In a bid to keep its job market fresh and attract new workers, Belgium has been cracking down on employers who refuse to register workers as part of an agreement with EU countries.
The government says the rule is designed to make sure employers can’t hide behind a system that is too complicated and cumbersome to use.
The system will make it harder for employers to skirt the rules by requiring them to notify employees within six weeks if they want to use a visa system, and to pay a fee for each new worker they hire, as well as by making it easier to file for bankruptcy.
Belgium also wants to change how the system works by making sure that it doesn’t take place in the same way as the US.
Under the deal with the EU, countries with fewer than 100,000 workers can opt out of the system by asking that they only pay for those workers that are already registered in the system.
For the most part, that means companies that have fewer than 50,000 employees will not have to register them, while companies with 50,001 to 99,999 workers will.
But the government has been taking the threat of an injunction to court to try to stop the new system from taking effect.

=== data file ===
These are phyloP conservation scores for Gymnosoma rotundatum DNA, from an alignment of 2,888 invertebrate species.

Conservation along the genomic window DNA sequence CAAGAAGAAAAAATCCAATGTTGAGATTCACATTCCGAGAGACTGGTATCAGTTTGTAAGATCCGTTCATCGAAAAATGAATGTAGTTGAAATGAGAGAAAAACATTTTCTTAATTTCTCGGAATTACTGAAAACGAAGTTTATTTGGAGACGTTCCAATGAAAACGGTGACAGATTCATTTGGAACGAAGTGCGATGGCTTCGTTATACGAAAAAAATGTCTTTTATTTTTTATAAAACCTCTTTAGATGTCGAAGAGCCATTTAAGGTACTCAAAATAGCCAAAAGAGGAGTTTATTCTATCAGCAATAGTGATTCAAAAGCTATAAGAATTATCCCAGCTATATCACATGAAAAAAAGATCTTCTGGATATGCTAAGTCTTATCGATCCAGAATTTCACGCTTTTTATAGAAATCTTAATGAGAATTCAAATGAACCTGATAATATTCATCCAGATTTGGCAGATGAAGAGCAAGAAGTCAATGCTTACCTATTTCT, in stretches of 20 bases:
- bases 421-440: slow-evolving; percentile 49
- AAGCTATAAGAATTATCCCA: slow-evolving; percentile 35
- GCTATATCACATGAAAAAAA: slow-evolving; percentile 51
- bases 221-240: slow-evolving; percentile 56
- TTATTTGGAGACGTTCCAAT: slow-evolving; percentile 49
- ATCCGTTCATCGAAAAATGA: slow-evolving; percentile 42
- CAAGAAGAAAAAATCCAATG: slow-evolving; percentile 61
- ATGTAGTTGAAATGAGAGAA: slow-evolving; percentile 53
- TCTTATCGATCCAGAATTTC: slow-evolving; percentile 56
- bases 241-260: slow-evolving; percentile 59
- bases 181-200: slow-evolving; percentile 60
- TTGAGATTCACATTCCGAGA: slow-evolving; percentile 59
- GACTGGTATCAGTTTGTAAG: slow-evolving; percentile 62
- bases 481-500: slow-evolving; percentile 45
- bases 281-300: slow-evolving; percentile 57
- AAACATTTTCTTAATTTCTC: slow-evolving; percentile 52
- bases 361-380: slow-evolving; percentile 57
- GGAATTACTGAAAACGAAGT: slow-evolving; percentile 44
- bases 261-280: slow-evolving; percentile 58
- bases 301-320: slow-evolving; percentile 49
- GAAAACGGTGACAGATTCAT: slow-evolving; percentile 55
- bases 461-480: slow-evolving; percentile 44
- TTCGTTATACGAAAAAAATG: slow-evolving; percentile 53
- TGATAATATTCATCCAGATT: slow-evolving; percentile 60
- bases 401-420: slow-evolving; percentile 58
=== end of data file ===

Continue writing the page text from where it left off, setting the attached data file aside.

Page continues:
The country’s government said it would ask a judge to rule that the system is unconstitutional.
The government says it can take legal action against the employers if they refuse to comply with the rules.
The EU’s Office for the Co-operation of European Supervision (OES) has been investigating whether the system violates the agreement.EU member states have been struggling to keep up with a flood of workers leaving the EU.
In recent months, the EU has taken steps to rein in employers who are refusing to register their workers.
The rules were passed last year, in a compromise with Germany and France, after the two countries were among the first countries to announce that they would phase out the system that has been in place for years.